It is important for such prosthetic devices to be substantially durable, as failure of the device may have drastic consequences for the patient. As can be appreciated, a prosthetic device that wears out prematurely may put a patient at substantial risk, both because of the possibility of early, sudden failure of the device and because of additional surgery that may be required to replace the device.
Some implantable medical devices comprise two or more members or segments of material that are assembled to form the device. The manner in which the segments of material are formed can significantly affect the durability of the device. For example, if the segments are formed by being cut out of a larger portion of material, the edges of the cut segments may be especially susceptible to premature wear. Also, imprecise cutting or inconsistencies between cut segments may negatively affect both the operability and durability of the assembled prosthetic device.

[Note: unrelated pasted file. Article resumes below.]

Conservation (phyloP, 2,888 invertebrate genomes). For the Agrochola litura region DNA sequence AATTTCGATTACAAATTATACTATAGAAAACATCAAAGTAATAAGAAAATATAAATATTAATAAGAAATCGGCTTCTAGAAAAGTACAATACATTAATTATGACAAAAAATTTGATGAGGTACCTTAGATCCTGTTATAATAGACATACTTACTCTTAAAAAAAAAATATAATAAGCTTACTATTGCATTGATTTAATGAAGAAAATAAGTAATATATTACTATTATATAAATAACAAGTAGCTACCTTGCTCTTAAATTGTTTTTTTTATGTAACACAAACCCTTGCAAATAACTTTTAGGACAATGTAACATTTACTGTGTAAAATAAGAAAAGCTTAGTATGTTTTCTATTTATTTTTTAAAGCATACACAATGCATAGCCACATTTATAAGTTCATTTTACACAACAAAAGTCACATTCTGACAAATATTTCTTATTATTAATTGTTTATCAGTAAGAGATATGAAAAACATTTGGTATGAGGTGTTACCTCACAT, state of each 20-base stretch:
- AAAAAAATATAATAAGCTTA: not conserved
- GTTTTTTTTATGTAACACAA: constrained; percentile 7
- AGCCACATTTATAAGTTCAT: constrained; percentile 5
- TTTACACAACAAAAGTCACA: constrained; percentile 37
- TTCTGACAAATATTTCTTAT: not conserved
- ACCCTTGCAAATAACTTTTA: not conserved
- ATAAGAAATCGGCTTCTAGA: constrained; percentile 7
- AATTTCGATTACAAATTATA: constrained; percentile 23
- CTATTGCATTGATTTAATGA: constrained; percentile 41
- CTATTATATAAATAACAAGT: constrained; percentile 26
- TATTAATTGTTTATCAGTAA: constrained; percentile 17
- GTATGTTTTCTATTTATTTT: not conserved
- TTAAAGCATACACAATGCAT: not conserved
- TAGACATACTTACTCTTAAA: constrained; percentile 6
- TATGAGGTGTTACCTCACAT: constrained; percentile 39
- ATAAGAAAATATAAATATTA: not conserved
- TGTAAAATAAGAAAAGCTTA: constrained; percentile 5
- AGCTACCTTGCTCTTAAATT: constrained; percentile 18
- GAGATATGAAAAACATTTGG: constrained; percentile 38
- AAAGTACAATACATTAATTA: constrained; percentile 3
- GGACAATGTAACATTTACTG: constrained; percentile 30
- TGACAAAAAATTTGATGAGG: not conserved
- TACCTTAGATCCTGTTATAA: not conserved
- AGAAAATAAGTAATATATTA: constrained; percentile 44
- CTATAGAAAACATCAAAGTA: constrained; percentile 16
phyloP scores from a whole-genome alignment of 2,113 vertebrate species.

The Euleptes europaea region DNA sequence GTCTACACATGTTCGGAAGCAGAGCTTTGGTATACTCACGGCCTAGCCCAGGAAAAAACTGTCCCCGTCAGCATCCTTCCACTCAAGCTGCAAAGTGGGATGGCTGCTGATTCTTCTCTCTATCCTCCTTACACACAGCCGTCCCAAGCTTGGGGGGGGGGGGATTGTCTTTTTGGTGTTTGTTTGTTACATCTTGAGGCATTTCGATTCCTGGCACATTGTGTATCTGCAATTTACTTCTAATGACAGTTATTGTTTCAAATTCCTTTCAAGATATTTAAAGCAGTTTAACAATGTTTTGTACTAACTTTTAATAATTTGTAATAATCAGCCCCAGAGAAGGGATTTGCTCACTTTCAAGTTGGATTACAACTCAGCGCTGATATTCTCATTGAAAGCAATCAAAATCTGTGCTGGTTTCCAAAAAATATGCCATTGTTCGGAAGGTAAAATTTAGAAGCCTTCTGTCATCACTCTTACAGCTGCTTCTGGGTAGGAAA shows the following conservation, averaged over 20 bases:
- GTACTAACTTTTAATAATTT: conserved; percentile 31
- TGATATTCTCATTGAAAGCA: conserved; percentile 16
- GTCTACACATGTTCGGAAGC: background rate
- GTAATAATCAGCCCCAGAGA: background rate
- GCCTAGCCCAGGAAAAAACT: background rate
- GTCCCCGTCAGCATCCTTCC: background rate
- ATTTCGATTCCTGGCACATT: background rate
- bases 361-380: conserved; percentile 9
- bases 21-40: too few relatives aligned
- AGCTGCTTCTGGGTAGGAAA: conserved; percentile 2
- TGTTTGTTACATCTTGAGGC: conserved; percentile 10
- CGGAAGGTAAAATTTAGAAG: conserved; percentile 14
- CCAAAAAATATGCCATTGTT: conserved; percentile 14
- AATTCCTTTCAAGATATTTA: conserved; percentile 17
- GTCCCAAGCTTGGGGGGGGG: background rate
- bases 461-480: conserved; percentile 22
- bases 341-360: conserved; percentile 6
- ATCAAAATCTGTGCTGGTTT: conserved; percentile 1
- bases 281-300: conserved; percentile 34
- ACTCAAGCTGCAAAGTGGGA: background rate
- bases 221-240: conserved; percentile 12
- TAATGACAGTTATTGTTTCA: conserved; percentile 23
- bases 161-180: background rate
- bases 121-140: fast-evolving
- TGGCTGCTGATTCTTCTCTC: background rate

Accordingly, there is a need for a method and apparatus for cutting segments of material for use in implantable medical devices wherein the segments are cut with precision and consistency, and wherein the cut edges of the segments resist wear when implanted into the body.
In accordance with one embodiment, a method of creating an implantable medical prosthesis is provided. A sheet of pericardium having at least two tissue layers is provided and a segment of tissue is cut out of the sheet of pericardium with a laser beam. The cutting comprises operating a laser at a power and pulse rate such that the beam welds the layers of the pericardium together along a laser cut edge without significantly burning the pericardium adjacent the cut edge.